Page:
Because all businesses rely so much on the Internet for simple to complex tasks, last Wednesday’s blackout in protest of proposed new laws made a huge, lasting impression. So much that Congress postponed their vote on the bills, citing they would like to wait until there is wider agreement on a solution.
But what did all of it really mean? Let’s look at what SOPA and PIPA mean to your business and use of the Internet.
Last week, a number of Internet sites such as Google and Wikipedia protested The Protect IP Act (PIPA) and the Stop Online Piracy Act (SOPA)—both of which seek to combat Internet piracy—by “blacking out” content that would be restricted through the passage of these bills. You might ask yourself, why are these trusted brands protesting if this is about preventing piracy? Isn’t that a good thing?
The Tools You Use
Consider this scenario, offered by Todd Drake on Forbes.com. If someone posted a video of their TV screen showing NBC content to Yahoo.co.uk, an Attorney General could order Reddit, for example, to remove every link to Yahoo.co.uk from everywhere on Reddit. Reddit would also need to implement monitoring to make sure no links to Yahoo show up again. Bing would need to drop Yahoo links from results, which would probably be strange, since Yahoo provides the search results. If YouTube was in violation, would embedded clips in pages and search results exist? Finally, it’s completely unclear whether Skype, or other P2P systems like Tor, are covered or not. Search engines (and, probably URL shorteners and anyone with a search box) would be required to drop your links from their results, ad networks stop serving you (or your ads), and your payment provider stops working with you. It’s unclear how you get back online, as well. Would the legal risks now outweigh doing anything at all social online?
Free Speech Violations
Aside from the inconvenience of it all, SOPA and PIPA also have people comparing this type of censorship to that of communist China, which uses a tool called Websense as an Internet filter driving out external news sources. The bills are terribly vague, which creates a major issue for websites like Wikipedia, which provide information on an array of topics, some of which are viewed as controversial. While this act appears benign on the outside, it creates the capacity to institute severe encroachments on free speech rights in the United States.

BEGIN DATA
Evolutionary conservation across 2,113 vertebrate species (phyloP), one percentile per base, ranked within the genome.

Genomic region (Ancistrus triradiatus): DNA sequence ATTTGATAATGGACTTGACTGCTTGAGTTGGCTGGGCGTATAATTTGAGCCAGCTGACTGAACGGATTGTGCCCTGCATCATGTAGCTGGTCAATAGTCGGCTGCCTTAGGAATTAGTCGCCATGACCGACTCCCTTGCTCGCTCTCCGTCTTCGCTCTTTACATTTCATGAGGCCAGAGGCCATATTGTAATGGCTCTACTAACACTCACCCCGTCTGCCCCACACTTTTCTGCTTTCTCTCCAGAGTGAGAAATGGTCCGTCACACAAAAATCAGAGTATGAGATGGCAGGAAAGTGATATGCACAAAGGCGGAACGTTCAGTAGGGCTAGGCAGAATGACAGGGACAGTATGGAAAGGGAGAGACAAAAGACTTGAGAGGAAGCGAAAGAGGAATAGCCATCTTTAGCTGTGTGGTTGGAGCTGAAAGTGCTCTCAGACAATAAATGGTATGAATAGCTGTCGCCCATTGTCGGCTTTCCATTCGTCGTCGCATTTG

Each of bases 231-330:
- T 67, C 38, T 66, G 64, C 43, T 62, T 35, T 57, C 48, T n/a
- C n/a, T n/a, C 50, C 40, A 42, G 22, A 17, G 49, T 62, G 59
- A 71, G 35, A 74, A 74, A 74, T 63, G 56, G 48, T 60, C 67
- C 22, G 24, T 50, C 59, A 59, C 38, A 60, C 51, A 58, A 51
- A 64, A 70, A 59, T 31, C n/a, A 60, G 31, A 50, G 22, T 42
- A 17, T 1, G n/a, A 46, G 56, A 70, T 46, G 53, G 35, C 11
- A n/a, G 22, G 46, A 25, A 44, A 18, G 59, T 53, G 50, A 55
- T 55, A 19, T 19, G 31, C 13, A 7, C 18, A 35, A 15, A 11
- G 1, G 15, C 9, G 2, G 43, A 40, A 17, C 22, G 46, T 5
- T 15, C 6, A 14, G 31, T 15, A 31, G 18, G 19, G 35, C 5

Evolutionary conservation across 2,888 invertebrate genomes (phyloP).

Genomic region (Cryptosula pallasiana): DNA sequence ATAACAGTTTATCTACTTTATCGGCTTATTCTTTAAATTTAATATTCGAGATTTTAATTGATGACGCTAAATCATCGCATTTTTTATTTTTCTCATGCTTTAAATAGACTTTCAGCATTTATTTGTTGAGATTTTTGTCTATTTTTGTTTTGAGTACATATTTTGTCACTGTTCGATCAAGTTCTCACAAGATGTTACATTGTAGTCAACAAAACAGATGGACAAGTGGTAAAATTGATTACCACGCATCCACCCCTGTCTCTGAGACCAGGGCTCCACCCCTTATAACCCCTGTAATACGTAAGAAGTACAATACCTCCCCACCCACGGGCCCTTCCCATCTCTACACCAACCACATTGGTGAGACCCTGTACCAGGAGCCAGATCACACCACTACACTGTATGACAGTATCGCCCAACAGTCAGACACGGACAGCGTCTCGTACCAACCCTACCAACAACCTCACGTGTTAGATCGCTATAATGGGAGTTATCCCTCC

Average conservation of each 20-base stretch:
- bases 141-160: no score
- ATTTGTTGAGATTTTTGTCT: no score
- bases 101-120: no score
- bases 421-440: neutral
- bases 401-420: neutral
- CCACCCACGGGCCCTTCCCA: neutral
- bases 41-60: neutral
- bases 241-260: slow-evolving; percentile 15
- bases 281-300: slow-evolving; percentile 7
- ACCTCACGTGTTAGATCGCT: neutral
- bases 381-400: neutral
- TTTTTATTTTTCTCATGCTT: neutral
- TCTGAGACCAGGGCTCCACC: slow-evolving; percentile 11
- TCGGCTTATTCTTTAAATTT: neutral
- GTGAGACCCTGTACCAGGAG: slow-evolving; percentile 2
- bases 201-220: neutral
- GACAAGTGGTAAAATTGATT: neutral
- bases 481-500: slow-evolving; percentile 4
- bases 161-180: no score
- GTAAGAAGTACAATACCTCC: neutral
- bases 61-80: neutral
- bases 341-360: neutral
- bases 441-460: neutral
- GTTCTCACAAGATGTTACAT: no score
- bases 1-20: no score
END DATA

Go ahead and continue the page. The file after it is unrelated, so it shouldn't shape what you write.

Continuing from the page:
Over the years, modification of copy-written material has created products vastly superior to those made by industry executives. The operating system Linux, database manager MySQL and internet domain generator BIND have all been the result of open source projects. It is very possible that if this legislation was to pass, then innovative projects such as these would be deemed illegal. The Creative Commons license that currently provides a flexible range of protections and freedoms for authors, artists and educators would be paralyzed by legal concerns.
But what about piracy?
While both bills seem unpopular with the titans of the Internet, they are popular with many in the film and recording industry. The Motion Picture Association of America has labeled the protests by Google and other sites as “irresponsible’ and “a stunt.” Don’t forget, these comments come from an industry that has lost an estimated $ 6 billion to piracy, which is still a real problem robbing dollars out of the pockets of hard-working Americans.
For now, voting on the bills has been postponed and the blackout protest has been deemed a success, with Wikipedia executives saying “A breathtaking majority supported the blackout.” With the bills still alive, it is now up to the federal government to create a streamlined law to combat piracy while still facilitating the freedom and access businesses and every common American has come to expect and rely upon. We’ll be following the situation closely on this blog and will alert you to any new developments.
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